But what if I were to tell you that great books tell us otherwise?
Family is so much more than that.
Anyone who reads knows it.

In Anne of Green Gables,
her family is the whole town.

Anne of Green Gables (Formatted Specifically for Kindle)

Harry Potter had Hagrid, Hermione, and Ron.

Product Details

On his journey in Lord of the Rings Frodo’s family grew from Bilbo,
to include elves, dwarves, and a powerful wizard.

You see, family is so much more than those who are related to us,
and I think that is the primaray function of many books:
to show us how much bigger our “family” is.

It’s true, blood is thicker than water,
but there is no mention of similar DNA. 😉

What is your favourite non-traditional family story? I love to hear from you. 🙂

 

DOES YOUR CHILD KNOW WHAT A SHEPHERD DOES?

So often, we Scriblerians review books, talk about authors, and recommend the latest or the best that we’ve read ourselves. As I happened to read that most familiar of psalms, number twenty-three, I was reminded how much I take for granted when reading scripture. The Bible is literature, too!

“The Lord is my Shepherd. I shall not want.”

shepherd

 

 

 

I’ve known Psalm 23 my whole life. When I was little, people read it to me. Later, I memorized it, and over a lifetime I have daily read the psalms for decades. When it’s number twenty-three’s turn, I tend to run through it once again. Ho-hum. And shame on me.

But it struck me on my last reading: how do these words sound to kids the first time they hear the psalm? What were my perceptions when I heard this at age three, five, eight?

I want to look at each verse through fresh eyes. Today, let’s start with verse one. Just the first part of it.

 

THEORETICAL CONVERSATION #1

You: The Lord is my Shepherd. What does that mean?

Kid: Oh! Oh! A shepherd wears a long robe and some kind of scarf on his head, and he carries a stick that looks like a candy cane, and he tells the sheep where to go.”

You: That’s right. And do the sheep always go where he tells them?

Kid: Yeah. But if they don’t, he has a dog that chases them back to all the other sheep.

You: What if he doesn’t have a dog?

Kid (takes a moment to think): He yells at ‘em?

You: Maybe, but that’s what the candy cane stick is for. He grabs the sheep with the hook part and pulls it back to the rest of the flock.

Kid: Ow!

You: Yeah, but it doesn’t hurt as much as a wolf eating it after it runs away.

(Now, that could make an impression on a young mind!)

You: Do you know that Jesus was really talking about God and people? Jesus is the Shepherd and the people are sheep?

Kid: I’m a sheep?

You: You’re like a sheep. You don’t always know the right thing to do, but Jesus the Shepherd does. He tells you which way to go and what you ought to do.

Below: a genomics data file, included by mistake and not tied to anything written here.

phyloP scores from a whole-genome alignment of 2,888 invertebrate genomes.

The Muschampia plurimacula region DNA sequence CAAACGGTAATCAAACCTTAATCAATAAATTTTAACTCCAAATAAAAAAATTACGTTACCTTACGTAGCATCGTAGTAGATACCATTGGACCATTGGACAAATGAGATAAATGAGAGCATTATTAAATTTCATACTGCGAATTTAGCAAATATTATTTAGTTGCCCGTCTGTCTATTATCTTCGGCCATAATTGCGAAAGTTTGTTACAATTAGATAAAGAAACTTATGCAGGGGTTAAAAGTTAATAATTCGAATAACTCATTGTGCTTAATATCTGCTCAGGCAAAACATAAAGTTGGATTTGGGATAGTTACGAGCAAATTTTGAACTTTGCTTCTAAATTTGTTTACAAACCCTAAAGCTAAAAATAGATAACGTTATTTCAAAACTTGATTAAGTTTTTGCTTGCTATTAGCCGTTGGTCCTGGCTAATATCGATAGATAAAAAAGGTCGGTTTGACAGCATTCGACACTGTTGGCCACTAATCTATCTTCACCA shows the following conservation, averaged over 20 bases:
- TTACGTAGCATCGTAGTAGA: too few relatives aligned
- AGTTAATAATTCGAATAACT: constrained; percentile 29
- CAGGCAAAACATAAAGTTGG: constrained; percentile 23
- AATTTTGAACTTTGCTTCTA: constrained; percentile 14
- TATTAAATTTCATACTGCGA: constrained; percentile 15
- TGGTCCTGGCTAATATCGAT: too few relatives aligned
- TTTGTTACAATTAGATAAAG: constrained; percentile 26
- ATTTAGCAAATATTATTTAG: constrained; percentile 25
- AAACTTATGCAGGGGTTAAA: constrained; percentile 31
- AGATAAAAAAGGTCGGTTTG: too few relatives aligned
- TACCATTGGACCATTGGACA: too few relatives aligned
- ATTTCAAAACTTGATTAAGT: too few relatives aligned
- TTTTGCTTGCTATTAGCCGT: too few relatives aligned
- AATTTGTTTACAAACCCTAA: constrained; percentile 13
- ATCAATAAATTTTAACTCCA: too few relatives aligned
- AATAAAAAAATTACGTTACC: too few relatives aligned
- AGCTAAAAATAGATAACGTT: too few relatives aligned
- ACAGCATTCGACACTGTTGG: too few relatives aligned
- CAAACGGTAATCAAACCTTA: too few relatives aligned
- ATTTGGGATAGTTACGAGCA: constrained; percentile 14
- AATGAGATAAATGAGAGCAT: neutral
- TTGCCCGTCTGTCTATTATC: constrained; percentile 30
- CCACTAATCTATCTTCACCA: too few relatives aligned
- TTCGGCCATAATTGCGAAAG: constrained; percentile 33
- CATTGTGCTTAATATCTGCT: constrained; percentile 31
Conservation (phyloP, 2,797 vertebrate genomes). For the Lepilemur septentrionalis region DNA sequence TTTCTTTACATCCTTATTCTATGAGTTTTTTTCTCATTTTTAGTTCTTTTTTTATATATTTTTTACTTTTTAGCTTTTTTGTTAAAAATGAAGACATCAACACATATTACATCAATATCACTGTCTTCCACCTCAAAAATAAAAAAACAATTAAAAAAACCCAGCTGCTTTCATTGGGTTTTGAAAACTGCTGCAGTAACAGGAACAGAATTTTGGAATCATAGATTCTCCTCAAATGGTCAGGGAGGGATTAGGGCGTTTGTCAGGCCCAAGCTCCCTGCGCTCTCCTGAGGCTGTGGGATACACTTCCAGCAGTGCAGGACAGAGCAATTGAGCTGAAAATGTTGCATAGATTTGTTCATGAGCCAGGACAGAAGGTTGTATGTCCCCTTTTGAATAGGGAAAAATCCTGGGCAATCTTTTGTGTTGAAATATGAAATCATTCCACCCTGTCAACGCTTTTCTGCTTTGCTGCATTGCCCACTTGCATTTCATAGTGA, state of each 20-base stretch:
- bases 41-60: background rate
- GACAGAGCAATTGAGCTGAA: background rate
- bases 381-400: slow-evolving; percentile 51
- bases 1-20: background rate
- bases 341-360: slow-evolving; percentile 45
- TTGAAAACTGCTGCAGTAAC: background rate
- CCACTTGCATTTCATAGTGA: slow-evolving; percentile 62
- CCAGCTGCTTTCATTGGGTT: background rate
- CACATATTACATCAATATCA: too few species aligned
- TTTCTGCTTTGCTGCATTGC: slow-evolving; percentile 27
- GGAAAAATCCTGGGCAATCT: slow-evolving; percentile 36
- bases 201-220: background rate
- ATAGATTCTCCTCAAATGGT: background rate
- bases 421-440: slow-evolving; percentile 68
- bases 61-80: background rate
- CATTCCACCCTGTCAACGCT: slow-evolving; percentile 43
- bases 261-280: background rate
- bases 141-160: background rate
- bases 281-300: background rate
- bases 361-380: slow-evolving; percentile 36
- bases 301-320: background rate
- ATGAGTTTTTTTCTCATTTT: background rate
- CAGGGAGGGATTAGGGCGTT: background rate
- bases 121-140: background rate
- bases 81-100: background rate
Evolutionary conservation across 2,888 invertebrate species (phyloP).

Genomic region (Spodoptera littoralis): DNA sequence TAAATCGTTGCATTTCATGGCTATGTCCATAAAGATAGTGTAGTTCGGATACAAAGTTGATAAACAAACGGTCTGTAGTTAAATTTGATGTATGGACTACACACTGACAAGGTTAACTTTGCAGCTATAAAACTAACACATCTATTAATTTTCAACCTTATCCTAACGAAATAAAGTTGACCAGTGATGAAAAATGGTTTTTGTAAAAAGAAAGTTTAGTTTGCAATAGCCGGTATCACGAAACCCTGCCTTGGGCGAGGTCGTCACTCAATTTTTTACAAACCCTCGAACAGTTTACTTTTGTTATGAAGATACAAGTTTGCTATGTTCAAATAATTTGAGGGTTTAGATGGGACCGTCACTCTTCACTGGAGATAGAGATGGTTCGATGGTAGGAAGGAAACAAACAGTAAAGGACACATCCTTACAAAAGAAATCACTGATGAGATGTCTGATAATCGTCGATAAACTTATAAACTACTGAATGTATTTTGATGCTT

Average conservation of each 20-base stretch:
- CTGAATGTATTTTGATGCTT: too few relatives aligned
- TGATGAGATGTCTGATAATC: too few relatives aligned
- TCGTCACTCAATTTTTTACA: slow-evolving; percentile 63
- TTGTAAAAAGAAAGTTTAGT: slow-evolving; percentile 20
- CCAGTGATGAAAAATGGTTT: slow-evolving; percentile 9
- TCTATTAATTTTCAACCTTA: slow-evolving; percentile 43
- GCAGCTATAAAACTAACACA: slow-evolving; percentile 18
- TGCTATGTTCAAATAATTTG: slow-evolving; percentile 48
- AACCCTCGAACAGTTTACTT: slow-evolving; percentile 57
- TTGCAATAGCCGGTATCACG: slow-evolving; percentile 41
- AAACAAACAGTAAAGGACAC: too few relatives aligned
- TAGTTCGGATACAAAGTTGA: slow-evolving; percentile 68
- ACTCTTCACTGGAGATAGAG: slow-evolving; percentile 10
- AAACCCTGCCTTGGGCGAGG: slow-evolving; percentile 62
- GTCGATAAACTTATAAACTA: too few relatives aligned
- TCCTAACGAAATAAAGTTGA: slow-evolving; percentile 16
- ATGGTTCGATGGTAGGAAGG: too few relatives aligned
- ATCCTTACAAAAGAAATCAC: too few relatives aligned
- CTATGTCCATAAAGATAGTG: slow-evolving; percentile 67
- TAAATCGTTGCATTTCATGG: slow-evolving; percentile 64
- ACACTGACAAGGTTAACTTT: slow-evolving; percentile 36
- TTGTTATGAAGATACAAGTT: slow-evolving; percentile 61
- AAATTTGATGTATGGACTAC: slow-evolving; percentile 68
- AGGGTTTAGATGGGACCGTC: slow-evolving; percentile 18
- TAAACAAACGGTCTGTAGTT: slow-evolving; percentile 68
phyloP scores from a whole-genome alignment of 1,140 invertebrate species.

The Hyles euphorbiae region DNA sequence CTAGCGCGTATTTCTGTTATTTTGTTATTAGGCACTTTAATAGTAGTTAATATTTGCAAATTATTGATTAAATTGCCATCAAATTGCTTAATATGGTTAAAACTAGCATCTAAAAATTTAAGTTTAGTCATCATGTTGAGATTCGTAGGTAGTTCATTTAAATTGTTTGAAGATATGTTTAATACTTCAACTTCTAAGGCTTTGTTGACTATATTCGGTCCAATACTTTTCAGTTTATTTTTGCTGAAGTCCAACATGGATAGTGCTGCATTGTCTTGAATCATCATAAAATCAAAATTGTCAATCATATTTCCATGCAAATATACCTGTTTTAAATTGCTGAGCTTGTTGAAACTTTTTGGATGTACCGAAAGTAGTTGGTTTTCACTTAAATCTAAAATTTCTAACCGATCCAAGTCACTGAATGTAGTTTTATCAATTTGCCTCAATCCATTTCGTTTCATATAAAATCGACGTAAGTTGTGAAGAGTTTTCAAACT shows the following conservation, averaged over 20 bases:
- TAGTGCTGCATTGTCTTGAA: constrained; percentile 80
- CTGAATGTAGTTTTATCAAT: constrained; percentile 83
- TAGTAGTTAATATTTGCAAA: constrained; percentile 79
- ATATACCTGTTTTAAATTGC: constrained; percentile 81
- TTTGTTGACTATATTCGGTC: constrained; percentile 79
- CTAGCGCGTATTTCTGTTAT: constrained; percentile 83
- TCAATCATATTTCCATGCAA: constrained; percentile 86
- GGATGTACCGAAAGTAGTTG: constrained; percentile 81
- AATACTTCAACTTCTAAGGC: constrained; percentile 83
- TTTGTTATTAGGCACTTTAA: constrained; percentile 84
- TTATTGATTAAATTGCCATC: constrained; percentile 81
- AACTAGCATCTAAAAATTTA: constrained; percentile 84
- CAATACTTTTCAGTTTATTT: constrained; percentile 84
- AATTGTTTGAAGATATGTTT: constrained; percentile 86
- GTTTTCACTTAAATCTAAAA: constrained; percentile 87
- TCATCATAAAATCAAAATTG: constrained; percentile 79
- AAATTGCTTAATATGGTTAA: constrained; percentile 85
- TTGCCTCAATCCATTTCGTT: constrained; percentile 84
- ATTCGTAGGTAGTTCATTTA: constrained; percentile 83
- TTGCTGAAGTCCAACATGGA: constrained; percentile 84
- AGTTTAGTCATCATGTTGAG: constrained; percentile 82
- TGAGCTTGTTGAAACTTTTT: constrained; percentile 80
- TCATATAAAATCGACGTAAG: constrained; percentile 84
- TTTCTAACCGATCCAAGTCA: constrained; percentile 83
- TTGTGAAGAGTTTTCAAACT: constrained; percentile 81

Kid: So who is like the wolf?

You: Anyone who tells you to do something bad so you can get in trouble. The devil, for sure. Sometimes, bad people who try to get you to do the wrong thing could be called wolves.

Kid: But Jesus doesn’t grab me with a candy cane stick when I get in trouble.

You: No, but he uses people to make you behave or protect you from trouble. Remember when your dad held onto you so you wouldn’t go over the edge of the waterfall?

floating on Grafton Pond

floating on Grafton Pond

 

I could go on with this fictional conversation, but you get the idea. What if you had a similar talk with a child in your own life? Or maybe you already have. I’ll bet the child’s viewpoint was as refreshing to you as yours might be to him or her.

Once a week, I’ll be adding additional dialogs concerning Psalm 23 on my personal blog, www.my2ndnature.wordpress.com. Come on over and check it out. You might be able to use those conversations as a jumping off point for a discussion in your own family.

 

 

 

 

Secret Letters From 0 To 10

A good writing friend presented me with a gift last year, the children’s book, Secret Letters From 0 to 10 by Susie Morgenstern. I’m ashamed to tell you that I had never heard of the book or the author until that moment. What a precious story!

Friends at Cafe de Flore (Fotopedia)

Friends at Cafe de Flore (Fotopedia)

The main character, Ernest – don’t you love the name? It fits him to a tee — is a ten-year-old boy who has never had a life. Ernest lives in France and has been raised by his grandmother, a woman grieving the loss of husband, daughter-in-law, and son. She has no energy or enthusiasm to raise another child in her old age, so Ernest gains no aspirations other than to excel in school and continue his unknowingly lackluster life of three dull meals a day and homework.

Enter Victoria. The new girl in his class is a bundle of energy, and she has zeroed in on Ernest. She teaches him to LIVE. The only sister of thirteen brothers, Ernest is simultaneously enthralled and befuddled by Victoria and her wild and crazy family.

Because of Victoria, Ernest and his grandmother learn to enjoy experiences such as walks down the street or delectable cuisine whipped up by their new housekeeper, Henrietta, hired on Victoria and family’s recommendation.

Ernest finally dares to search for his long lost father, a subject never before broached with his grandmother. Between his great grandfather’s coded letter from World War I and a packet of ten years’ worth of letters that arrive from his father, Ernest tries to figure out why he was abandoned and if he could ever have some kind of relationship with his father. While Victoria has taught him about family, the secret letters teach him something more.

51VlW7erCiL_003

Susie Morgenstern has written dozens of books for children. I look forward to discovering more of them. If you have read others, please let me know which stories are your favorites.